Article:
Total 62

iii) The number of (a) Sexual Offences Prevention Orders (SOPOs) applied for (b) interim SOPOs granted and (c) full SOPOs imposed by the courts in your Area between 1st April 2006 and 31st March 2007.

(a) 53

(b) 15

(c) 20

iv) The number of (a) Notification Orders applied for (b) interim Notification Orders granted and (c) full Notification Orders imposed by the courts in your Area between 1st April 2006 and 31st March 2007.

(a) 0

(b) 0

(c) 0

v) The number of Foreign Travel Orders (a) applied for and (b) imposed by the courts in your Area between 1st April 2006 and 31st March 2007. (a) (b) 0 0


2. Category 2 MAPPA offenders:Violent offenders and Other Sexual offenders (V&OS)
vi) The number of violent and other sexual offenders (as defined by Section 327 (3), (4) and (5) of the Criminal Justice Act (2003)) living in your Area between 1st April 2006 and 31st March 2007.

Total 436

3. Category 3 MAPPA offenders: Other Offenders (OthO)
vii) The number of ‘other offenders’ (as defined by Section 325 (2)(b) of the Criminal Justice Act (2003)) between 1st April 2006 and 31st March 2007.

Total 57

4. Offenders managed though Level 3 (MAPPP) & Level 2 (local inter-agency management)
(viii) Identify how many MAPPA offenders in each of the three Categories (i.e. (1)- RSOs, (2)- V&O and (3)- OthO above) have been managed through the MAPPP (level 3) and through local inter-agency risk management (level 2) between 1st April 2006 and 31st March 2007.

Level 2 Level 3

Cat.1 (RSO) 80 8

Cat.2 (Violent) 64 7

Cat.3(Other) 52 5

(ix) Of the cases managed at levels 3 or 2 (i.e. (viii)) between 1st April 2006 and 31st March 2007, how many, whilst managed at that level:

(a) Were returned to custody for a breach of licence? (b) Were returned to custody for a breach of a sexual offences prevention order? (c) Were charged with a serious sexual or violent offence?? PLEASE NOTE: Only record outcome measures appropriate to the level at which the offender was managed at the time of their breach/further offence (e.g. if an offender was initially managed at Level 3 but goes on to commit a serious further offence after he has been moved to Level 2, he should be recorded in the 'Level 2' row for question (c)) (a) 28 3 (b) 19 1 (c) 0 0

Level 2 Level 3

What are your future plans?
As Louise Taylor of the Probation Service says: “The work to protect the public never stops.This year we are looking forward to the ViSOR system becoming available to all probation areas and the prison service. This means that we will have access to the same information stored by the police on sexual and violent offenders managed through MAPPA Continuing to form effective working arrangements is also a shared priority for the Constabulary, as Detective Superintendent Graham Gardner says, “This year we are really keen to link up the efforts of non-statutory organisations to add even more value to the work we undertake. I am also keen to make sure the Constabulary puts in place an effective response to the observations made by the recent inspections made by the HMIC.” You can see a full copy of next year’s business plan on the probation service website or the Constabulary website


But I still want to know…
Answering the questions you ask
We know that many people have lots of questions about sex offenders and other high risk offenders and how we ‘manage’ them in the community – perhaps your own community.We also realise that you very rarely get the chance to ask these questions direct. We have compiled a list of ‘Frequently Asked Questions’ and have answered them honestly. We hope they reassure you that we take your concerns seriously and that collectively we are working towards making Lancashire safer for everyone. Q Why do sex offenders have to live in the community? A Many sex offenders have to spend time in prison for their offences, however it is unrealistic to expect these offenders to be behind bars’ indefinitely. It is not helpful to become pre-occupied by where sex offenders live in the community. Children are often more at risk from people they know, than by those they don’t.This is because the vast majority of sexual offences against children are committed by people known to the child and their family, for example, a relative, family friend or carer.Teaching our children to be afraid of strangers is misleading and ill informed. It is really important that everyone understands that child protection is everyone’s responsibility and we need to raise awareness of how this can be achieved. Q Okay – I understand sex offenders can’t be locked away forever, but why do they have to live in my street? A Sex offenders do have to be released from prison and will move back into the community, but this is not without careful management by the probation service and the police. Offenders are managed and their behaviour monitored. Many have severe restrictions placed on them which limit what they can do, who they can approach and where they can go. Any breaches of these can lead to that offender going back to prison. Q But you can’t watch them 24 hours a day, can you? A No we can’t, but we have rigorous management plans set out for individuals.This could mean regular visits from the police and probation officers. At a miminum, specially trained police officers will visit the offenders at intervals to ensure they are complying with any restrictions. Probation officers will also deliver management programmes in the community which are really effective at changing and managing behaviour. For some offenders it is more appropriate that they live in a supervised environment and so they will live in ‘approved premises’, or hostels as they are commonly known. Q Why does MAPPA protect the offender more than the community by not releasing their identities? A There are many reasons why we don’t routinely release details of sex offenders.Agencies meet regularly and disclose information to each other about offenders so they can be managed collectively and effectively. Sometimes when offenders are ‘outed’ either by communities or by the media, for example, there can be serious consequences for individuals, such as people taking the law into clearly not acceptable. Agencies look at each individual case separately and will disclose information to the public if it is felt that is necessary to do so to protect people. Q How can you justify not telling us about them? A Public safety is our greatest concern. There is the possibility that some offenders will go ‘underground’ or disappear if their details are made public which then makes the job of managing them and the risk they pose, thus keeping the public safe, much more difficult. We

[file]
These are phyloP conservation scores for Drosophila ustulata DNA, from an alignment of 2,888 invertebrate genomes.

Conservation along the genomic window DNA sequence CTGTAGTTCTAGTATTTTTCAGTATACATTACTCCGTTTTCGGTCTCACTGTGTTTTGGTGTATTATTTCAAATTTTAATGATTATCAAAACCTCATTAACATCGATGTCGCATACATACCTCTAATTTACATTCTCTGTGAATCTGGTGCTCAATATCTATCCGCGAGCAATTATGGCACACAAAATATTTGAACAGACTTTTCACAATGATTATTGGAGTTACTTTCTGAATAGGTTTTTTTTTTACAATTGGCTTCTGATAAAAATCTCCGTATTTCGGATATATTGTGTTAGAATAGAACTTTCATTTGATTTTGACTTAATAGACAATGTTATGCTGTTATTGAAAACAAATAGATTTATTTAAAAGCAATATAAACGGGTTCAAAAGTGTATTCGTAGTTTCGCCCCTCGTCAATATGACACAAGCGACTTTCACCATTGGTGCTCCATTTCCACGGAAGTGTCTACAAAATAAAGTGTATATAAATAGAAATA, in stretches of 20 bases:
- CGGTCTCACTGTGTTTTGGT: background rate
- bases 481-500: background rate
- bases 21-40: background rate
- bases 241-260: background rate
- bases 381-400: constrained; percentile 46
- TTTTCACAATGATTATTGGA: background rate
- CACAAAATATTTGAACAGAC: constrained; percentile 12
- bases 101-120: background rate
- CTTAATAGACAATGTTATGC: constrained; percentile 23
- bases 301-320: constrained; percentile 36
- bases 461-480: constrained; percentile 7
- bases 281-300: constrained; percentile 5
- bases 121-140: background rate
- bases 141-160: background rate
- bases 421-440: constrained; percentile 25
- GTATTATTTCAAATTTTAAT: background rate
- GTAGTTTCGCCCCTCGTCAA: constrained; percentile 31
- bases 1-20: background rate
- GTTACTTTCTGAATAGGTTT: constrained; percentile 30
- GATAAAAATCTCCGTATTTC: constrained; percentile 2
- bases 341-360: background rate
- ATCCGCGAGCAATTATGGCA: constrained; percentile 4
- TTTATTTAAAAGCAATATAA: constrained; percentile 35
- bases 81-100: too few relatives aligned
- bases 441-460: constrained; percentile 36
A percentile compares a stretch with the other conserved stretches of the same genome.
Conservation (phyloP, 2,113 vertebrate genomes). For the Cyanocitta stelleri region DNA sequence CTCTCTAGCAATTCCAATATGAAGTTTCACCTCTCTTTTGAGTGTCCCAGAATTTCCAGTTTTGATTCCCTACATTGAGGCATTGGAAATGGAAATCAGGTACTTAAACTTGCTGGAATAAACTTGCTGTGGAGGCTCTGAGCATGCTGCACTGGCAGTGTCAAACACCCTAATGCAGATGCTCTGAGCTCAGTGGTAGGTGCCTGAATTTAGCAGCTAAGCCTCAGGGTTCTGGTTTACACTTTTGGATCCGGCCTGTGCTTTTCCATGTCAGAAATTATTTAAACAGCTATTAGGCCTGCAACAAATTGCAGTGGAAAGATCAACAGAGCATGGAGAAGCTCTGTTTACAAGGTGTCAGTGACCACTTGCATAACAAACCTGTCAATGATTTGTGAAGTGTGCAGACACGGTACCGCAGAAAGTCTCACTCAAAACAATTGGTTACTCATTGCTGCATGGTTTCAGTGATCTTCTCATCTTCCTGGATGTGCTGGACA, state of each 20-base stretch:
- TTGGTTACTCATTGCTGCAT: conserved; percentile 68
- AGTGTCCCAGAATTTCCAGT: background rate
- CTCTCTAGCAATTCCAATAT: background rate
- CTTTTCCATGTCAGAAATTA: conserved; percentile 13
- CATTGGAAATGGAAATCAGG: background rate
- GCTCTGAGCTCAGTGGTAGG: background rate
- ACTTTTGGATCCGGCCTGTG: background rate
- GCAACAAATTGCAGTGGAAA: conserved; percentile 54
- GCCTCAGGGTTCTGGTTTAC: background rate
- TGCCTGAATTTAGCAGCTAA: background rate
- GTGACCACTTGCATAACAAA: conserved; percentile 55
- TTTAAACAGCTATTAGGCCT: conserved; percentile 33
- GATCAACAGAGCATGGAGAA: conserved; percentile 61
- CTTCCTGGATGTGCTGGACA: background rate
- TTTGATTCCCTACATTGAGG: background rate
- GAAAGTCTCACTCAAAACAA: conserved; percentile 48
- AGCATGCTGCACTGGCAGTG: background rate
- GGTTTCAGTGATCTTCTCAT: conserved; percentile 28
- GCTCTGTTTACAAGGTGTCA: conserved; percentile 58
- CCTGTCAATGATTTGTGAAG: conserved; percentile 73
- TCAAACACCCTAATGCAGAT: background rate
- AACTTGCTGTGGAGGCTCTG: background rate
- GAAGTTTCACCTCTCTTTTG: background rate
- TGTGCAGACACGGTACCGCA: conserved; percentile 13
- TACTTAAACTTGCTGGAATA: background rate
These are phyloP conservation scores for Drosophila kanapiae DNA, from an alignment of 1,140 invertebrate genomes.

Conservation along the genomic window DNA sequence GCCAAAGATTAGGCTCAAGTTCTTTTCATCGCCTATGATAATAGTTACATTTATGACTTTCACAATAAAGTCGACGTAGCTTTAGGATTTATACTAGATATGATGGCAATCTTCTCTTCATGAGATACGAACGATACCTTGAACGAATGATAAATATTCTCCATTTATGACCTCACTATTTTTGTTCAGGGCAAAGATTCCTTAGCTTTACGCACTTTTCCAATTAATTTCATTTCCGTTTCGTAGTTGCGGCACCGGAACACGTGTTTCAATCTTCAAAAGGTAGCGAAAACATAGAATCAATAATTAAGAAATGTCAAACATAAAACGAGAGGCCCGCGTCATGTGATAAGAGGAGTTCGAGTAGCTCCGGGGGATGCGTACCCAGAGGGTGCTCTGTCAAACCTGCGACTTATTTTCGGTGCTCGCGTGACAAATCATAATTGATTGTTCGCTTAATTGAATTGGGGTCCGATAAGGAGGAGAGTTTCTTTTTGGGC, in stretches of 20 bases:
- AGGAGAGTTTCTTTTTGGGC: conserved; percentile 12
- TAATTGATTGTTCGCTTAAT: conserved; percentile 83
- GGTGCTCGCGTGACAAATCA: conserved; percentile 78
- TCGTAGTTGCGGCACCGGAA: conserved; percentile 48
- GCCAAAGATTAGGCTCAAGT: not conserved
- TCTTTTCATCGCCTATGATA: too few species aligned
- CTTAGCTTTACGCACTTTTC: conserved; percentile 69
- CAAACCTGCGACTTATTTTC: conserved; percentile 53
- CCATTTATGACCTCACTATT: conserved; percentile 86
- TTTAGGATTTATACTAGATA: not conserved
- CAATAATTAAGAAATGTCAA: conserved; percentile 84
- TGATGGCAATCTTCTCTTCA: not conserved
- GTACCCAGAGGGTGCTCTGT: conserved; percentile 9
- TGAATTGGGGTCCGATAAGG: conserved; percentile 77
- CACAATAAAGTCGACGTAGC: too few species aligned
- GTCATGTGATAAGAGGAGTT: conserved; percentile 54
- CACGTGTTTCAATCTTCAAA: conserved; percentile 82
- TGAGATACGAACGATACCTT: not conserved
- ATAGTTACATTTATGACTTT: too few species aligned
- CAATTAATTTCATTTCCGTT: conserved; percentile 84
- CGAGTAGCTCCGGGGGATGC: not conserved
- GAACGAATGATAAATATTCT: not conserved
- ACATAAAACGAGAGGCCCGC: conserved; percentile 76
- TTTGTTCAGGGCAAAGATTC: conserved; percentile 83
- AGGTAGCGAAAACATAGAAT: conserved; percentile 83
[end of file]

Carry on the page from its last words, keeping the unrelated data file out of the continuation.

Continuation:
prefer to know where they are so we can manage and monitor them and, if necessary, return them to prison before they commit any further offences. Details of some sex offenders are placed on websites to warn the public about them, or to ask the public to help find them if they have breached their orders. We will release details of offenders who have breached orders if we are concerned that they may re-offend. Q You say that it is safe for sex offenders to live amongst us, but why then do you have to monitor them so much? A Because we have stringent management procedures in place we can make sure our communities are kept as safe as possible. Having said that, we cannot eliminate all risk and their will always be the occasion when re-offending may occur. We cannot offer a total guarantee that these people won’t re-offend, but we will do our utmost to minimise this risk by sharing information between responsible authorities and acting appropriately and proportionately to each individual. Q The fact that you have MAPPA at all is quite worrying. Surely the whole system is wrong if you have to set up these groups to manage people who are clearly very dangerous? A It is a sad fact of life that there are some individuals that do pose a threat to communities and it is because of this that MAPPA was set up. It would be far more worrying if agencies didn’t work together to share information and expertise in managing these individuals. Unfortnately there have been dreadful cases in the past where agencies haven’t worked effectively together. In Lancashire we do not want to go backwards, but continue to work towards making the county safer and MAPPA is just one of the forums charged with this responsibility. Q Would it not be better just to keep those dangerous offenders in jail? A There are some individuals who pose an exceptional risk and it is entirely appropriate for these people to be sent to prison or secure units. Others who do not fit this profile can be managed effectively in the community with individual programmes that can change behaviour, as well as restricting their movements and associations. Q I keep reading in the press about sex offenders going ‘missing’, so surely this system doesn’t work? A As mentioned previously, there are occasions when offenders fail to comply with their sex offenders orders and go missing by failing to notify the police where they are living. When this does happen consideration is always given to using the media to try and find out where the individual is. Keeping people safe is our top priority and we will exhaust every enquiry and avenue in a bid to trace these offenders. However, reports in the media can be very misleading as it is actually a very small number of offenders who go ‘missing’. In Lancashire this figure is very low indeed and it is rare for this to happen.